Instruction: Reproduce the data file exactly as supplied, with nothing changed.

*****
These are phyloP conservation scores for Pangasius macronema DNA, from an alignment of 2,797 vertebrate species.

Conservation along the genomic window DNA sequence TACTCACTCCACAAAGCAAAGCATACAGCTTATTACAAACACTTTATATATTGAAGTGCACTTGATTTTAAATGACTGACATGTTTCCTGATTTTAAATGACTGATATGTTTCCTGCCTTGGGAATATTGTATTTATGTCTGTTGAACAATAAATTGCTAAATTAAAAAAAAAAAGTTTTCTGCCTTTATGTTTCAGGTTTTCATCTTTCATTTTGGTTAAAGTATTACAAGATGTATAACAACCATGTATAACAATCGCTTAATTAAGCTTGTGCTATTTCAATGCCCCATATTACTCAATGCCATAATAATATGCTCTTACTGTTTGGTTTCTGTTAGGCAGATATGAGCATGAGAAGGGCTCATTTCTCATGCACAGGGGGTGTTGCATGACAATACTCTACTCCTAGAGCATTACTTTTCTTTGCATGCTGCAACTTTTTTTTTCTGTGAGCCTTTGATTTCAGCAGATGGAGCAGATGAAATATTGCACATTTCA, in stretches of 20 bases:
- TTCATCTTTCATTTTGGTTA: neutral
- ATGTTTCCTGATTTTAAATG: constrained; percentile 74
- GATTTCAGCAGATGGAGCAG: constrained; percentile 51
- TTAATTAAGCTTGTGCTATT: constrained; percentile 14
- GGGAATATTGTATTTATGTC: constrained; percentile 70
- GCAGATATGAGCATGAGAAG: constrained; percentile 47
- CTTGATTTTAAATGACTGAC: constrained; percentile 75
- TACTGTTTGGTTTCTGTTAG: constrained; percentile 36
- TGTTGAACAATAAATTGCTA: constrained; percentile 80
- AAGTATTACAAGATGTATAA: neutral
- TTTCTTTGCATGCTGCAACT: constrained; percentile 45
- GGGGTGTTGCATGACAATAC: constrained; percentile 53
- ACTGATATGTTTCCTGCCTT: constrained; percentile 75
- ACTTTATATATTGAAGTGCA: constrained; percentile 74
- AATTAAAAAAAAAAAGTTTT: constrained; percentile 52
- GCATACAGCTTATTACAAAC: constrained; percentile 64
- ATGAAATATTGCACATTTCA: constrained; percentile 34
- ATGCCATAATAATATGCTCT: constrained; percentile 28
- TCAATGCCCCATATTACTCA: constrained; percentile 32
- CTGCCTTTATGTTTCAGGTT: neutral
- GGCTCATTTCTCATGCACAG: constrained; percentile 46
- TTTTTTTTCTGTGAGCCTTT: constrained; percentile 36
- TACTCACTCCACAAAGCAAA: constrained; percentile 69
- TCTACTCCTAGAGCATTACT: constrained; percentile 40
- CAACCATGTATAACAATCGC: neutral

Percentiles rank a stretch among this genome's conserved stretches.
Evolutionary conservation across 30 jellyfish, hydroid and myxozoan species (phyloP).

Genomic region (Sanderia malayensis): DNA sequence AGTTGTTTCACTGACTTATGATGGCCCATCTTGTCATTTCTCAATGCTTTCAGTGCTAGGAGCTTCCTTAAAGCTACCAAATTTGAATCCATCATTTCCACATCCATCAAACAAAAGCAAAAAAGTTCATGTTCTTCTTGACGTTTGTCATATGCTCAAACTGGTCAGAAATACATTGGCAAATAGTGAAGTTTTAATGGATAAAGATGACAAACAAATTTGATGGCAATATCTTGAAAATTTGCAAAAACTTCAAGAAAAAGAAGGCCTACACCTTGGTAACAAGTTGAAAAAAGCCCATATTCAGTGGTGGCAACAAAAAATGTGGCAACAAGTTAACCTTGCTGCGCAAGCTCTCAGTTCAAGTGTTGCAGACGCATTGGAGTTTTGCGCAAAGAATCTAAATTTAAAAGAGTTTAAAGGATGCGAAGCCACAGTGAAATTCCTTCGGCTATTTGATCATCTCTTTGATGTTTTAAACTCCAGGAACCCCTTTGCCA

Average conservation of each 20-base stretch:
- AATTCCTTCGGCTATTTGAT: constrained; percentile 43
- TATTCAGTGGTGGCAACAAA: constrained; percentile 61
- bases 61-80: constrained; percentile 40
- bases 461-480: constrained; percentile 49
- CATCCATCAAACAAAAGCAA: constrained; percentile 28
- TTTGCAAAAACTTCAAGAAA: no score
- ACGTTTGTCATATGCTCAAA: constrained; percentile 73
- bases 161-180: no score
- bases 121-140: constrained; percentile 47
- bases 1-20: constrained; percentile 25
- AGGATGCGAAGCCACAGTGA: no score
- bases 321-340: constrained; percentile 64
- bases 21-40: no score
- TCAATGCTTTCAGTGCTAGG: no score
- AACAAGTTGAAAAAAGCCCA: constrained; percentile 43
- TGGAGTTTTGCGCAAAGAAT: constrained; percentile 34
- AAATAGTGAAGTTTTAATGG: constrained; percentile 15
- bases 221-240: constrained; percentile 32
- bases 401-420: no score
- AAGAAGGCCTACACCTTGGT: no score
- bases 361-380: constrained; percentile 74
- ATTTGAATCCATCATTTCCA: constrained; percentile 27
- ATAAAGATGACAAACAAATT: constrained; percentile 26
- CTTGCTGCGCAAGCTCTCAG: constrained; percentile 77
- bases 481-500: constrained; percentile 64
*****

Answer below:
These are phyloP conservation scores for Pangasius macronema DNA, from an alignment of 2,797 vertebrate species.

Conservation along the genomic window DNA sequence TACTCACTCCACAAAGCAAAGCATACAGCTTATTACAAACACTTTATATATTGAAGTGCACTTGATTTTAAATGACTGACATGTTTCCTGATTTTAAATGACTGATATGTTTCCTGCCTTGGGAATATTGTATTTATGTCTGTTGAACAATAAATTGCTAAATTAAAAAAAAAAAGTTTTCTGCCTTTATGTTTCAGGTTTTCATCTTTCATTTTGGTTAAAGTATTACAAGATGTATAACAACCATGTATAACAATCGCTTAATTAAGCTTGTGCTATTTCAATGCCCCATATTACTCAATGCCATAATAATATGCTCTTACTGTTTGGTTTCTGTTAGGCAGATATGAGCATGAGAAGGGCTCATTTCTCATGCACAGGGGGTGTTGCATGACAATACTCTACTCCTAGAGCATTACTTTTCTTTGCATGCTGCAACTTTTTTTTTCTGTGAGCCTTTGATTTCAGCAGATGGAGCAGATGAAATATTGCACATTTCA, in stretches of 20 bases:
- TTCATCTTTCATTTTGGTTA: neutral
- ATGTTTCCTGATTTTAAATG: constrained; percentile 74
- GATTTCAGCAGATGGAGCAG: constrained; percentile 51
- TTAATTAAGCTTGTGCTATT: constrained; percentile 14
- GGGAATATTGTATTTATGTC: constrained; percentile 70
- GCAGATATGAGCATGAGAAG: constrained; percentile 47
- CTTGATTTTAAATGACTGAC: constrained; percentile 75
- TACTGTTTGGTTTCTGTTAG: constrained; percentile 36
- TGTTGAACAATAAATTGCTA: constrained; percentile 80
- AAGTATTACAAGATGTATAA: neutral
- TTTCTTTGCATGCTGCAACT: constrained; percentile 45
- GGGGTGTTGCATGACAATAC: constrained; percentile 53
- ACTGATATGTTTCCTGCCTT: constrained; percentile 75
- ACTTTATATATTGAAGTGCA: constrained; percentile 74
- AATTAAAAAAAAAAAGTTTT: constrained; percentile 52
- GCATACAGCTTATTACAAAC: constrained; percentile 64
- ATGAAATATTGCACATTTCA: constrained; percentile 34
- ATGCCATAATAATATGCTCT: constrained; percentile 28
- TCAATGCCCCATATTACTCA: constrained; percentile 32
- CTGCCTTTATGTTTCAGGTT: neutral
- GGCTCATTTCTCATGCACAG: constrained; percentile 46
- TTTTTTTTCTGTGAGCCTTT: constrained; percentile 36
- TACTCACTCCACAAAGCAAA: constrained; percentile 69
- TCTACTCCTAGAGCATTACT: constrained; percentile 40
- CAACCATGTATAACAATCGC: neutral

Percentiles rank a stretch among this genome's conserved stretches.
Evolutionary conservation across 30 jellyfish, hydroid and myxozoan species (phyloP).

Genomic region (Sanderia malayensis): DNA sequence AGTTGTTTCACTGACTTATGATGGCCCATCTTGTCATTTCTCAATGCTTTCAGTGCTAGGAGCTTCCTTAAAGCTACCAAATTTGAATCCATCATTTCCACATCCATCAAACAAAAGCAAAAAAGTTCATGTTCTTCTTGACGTTTGTCATATGCTCAAACTGGTCAGAAATACATTGGCAAATAGTGAAGTTTTAATGGATAAAGATGACAAACAAATTTGATGGCAATATCTTGAAAATTTGCAAAAACTTCAAGAAAAAGAAGGCCTACACCTTGGTAACAAGTTGAAAAAAGCCCATATTCAGTGGTGGCAACAAAAAATGTGGCAACAAGTTAACCTTGCTGCGCAAGCTCTCAGTTCAAGTGTTGCAGACGCATTGGAGTTTTGCGCAAAGAATCTAAATTTAAAAGAGTTTAAAGGATGCGAAGCCACAGTGAAATTCCTTCGGCTATTTGATCATCTCTTTGATGTTTTAAACTCCAGGAACCCCTTTGCCA

Average conservation of each 20-base stretch:
- AATTCCTTCGGCTATTTGAT: constrained; percentile 43
- TATTCAGTGGTGGCAACAAA: constrained; percentile 61
- bases 61-80: constrained; percentile 40
- bases 461-480: constrained; percentile 49
- CATCCATCAAACAAAAGCAA: constrained; percentile 28
- TTTGCAAAAACTTCAAGAAA: no score
- ACGTTTGTCATATGCTCAAA: constrained; percentile 73
- bases 161-180: no score
- bases 121-140: constrained; percentile 47
- bases 1-20: constrained; percentile 25
- AGGATGCGAAGCCACAGTGA: no score
- bases 321-340: constrained; percentile 64
- bases 21-40: no score
- TCAATGCTTTCAGTGCTAGG: no score
- AACAAGTTGAAAAAAGCCCA: constrained; percentile 43
- TGGAGTTTTGCGCAAAGAAT: constrained; percentile 34
- AAATAGTGAAGTTTTAATGG: constrained; percentile 15
- bases 221-240: constrained; percentile 32
- bases 401-420: no score
- AAGAAGGCCTACACCTTGGT: no score
- bases 361-380: constrained; percentile 74
- ATTTGAATCCATCATTTCCA: constrained; percentile 27
- ATAAAGATGACAAACAAATT: constrained; percentile 26
- CTTGCTGCGCAAGCTCTCAG: constrained; percentile 77
- bases 481-500: constrained; percentile 64